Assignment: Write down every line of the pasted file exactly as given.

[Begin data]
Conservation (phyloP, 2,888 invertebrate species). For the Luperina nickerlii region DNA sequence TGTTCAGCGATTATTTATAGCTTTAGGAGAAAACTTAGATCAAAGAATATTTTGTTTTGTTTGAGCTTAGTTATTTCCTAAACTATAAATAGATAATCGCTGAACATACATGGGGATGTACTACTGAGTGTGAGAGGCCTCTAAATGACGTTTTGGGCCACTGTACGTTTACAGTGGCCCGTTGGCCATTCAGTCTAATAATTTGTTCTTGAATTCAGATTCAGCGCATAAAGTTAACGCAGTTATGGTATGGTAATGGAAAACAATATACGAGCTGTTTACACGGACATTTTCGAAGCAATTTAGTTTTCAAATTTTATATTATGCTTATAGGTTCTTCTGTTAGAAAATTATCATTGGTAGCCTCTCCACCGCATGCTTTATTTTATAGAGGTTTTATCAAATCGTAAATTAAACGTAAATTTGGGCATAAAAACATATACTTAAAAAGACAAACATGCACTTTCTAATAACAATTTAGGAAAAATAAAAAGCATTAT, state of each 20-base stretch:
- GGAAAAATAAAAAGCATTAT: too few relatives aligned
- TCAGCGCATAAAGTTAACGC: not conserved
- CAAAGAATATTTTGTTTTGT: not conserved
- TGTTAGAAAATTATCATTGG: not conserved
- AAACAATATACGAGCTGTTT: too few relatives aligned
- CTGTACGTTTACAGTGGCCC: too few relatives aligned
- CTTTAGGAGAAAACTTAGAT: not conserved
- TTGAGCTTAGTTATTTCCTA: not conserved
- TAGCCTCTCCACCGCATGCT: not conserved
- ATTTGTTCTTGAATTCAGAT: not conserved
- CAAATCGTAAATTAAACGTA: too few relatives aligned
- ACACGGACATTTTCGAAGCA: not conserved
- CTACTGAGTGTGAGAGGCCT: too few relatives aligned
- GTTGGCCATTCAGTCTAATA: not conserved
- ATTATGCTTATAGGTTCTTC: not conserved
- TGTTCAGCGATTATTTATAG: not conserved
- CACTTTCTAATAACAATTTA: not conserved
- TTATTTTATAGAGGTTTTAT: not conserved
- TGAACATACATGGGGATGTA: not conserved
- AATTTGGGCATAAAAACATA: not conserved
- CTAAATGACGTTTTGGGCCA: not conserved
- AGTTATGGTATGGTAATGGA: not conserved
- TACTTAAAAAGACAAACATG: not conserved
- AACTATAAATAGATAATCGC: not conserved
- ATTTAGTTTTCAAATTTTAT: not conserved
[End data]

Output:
Conservation (phyloP, 2,888 invertebrate species). For the Luperina nickerlii region DNA sequence TGTTCAGCGATTATTTATAGCTTTAGGAGAAAACTTAGATCAAAGAATATTTTGTTTTGTTTGAGCTTAGTTATTTCCTAAACTATAAATAGATAATCGCTGAACATACATGGGGATGTACTACTGAGTGTGAGAGGCCTCTAAATGACGTTTTGGGCCACTGTACGTTTACAGTGGCCCGTTGGCCATTCAGTCTAATAATTTGTTCTTGAATTCAGATTCAGCGCATAAAGTTAACGCAGTTATGGTATGGTAATGGAAAACAATATACGAGCTGTTTACACGGACATTTTCGAAGCAATTTAGTTTTCAAATTTTATATTATGCTTATAGGTTCTTCTGTTAGAAAATTATCATTGGTAGCCTCTCCACCGCATGCTTTATTTTATAGAGGTTTTATCAAATCGTAAATTAAACGTAAATTTGGGCATAAAAACATATACTTAAAAAGACAAACATGCACTTTCTAATAACAATTTAGGAAAAATAAAAAGCATTAT, state of each 20-base stretch:
- GGAAAAATAAAAAGCATTAT: too few relatives aligned
- TCAGCGCATAAAGTTAACGC: not conserved
- CAAAGAATATTTTGTTTTGT: not conserved
- TGTTAGAAAATTATCATTGG: not conserved
- AAACAATATACGAGCTGTTT: too few relatives aligned
- CTGTACGTTTACAGTGGCCC: too few relatives aligned
- CTTTAGGAGAAAACTTAGAT: not conserved
- TTGAGCTTAGTTATTTCCTA: not conserved
- TAGCCTCTCCACCGCATGCT: not conserved
- ATTTGTTCTTGAATTCAGAT: not conserved
- CAAATCGTAAATTAAACGTA: too few relatives aligned
- ACACGGACATTTTCGAAGCA: not conserved
- CTACTGAGTGTGAGAGGCCT: too few relatives aligned
- GTTGGCCATTCAGTCTAATA: not conserved
- ATTATGCTTATAGGTTCTTC: not conserved
- TGTTCAGCGATTATTTATAG: not conserved
- CACTTTCTAATAACAATTTA: not conserved
- TTATTTTATAGAGGTTTTAT: not conserved
- TGAACATACATGGGGATGTA: not conserved
- AATTTGGGCATAAAAACATA: not conserved
- CTAAATGACGTTTTGGGCCA: not conserved
- AGTTATGGTATGGTAATGGA: not conserved
- TACTTAAAAAGACAAACATG: not conserved
- AACTATAAATAGATAATCGC: not conserved
- ATTTAGTTTTCAAATTTTAT: not conserved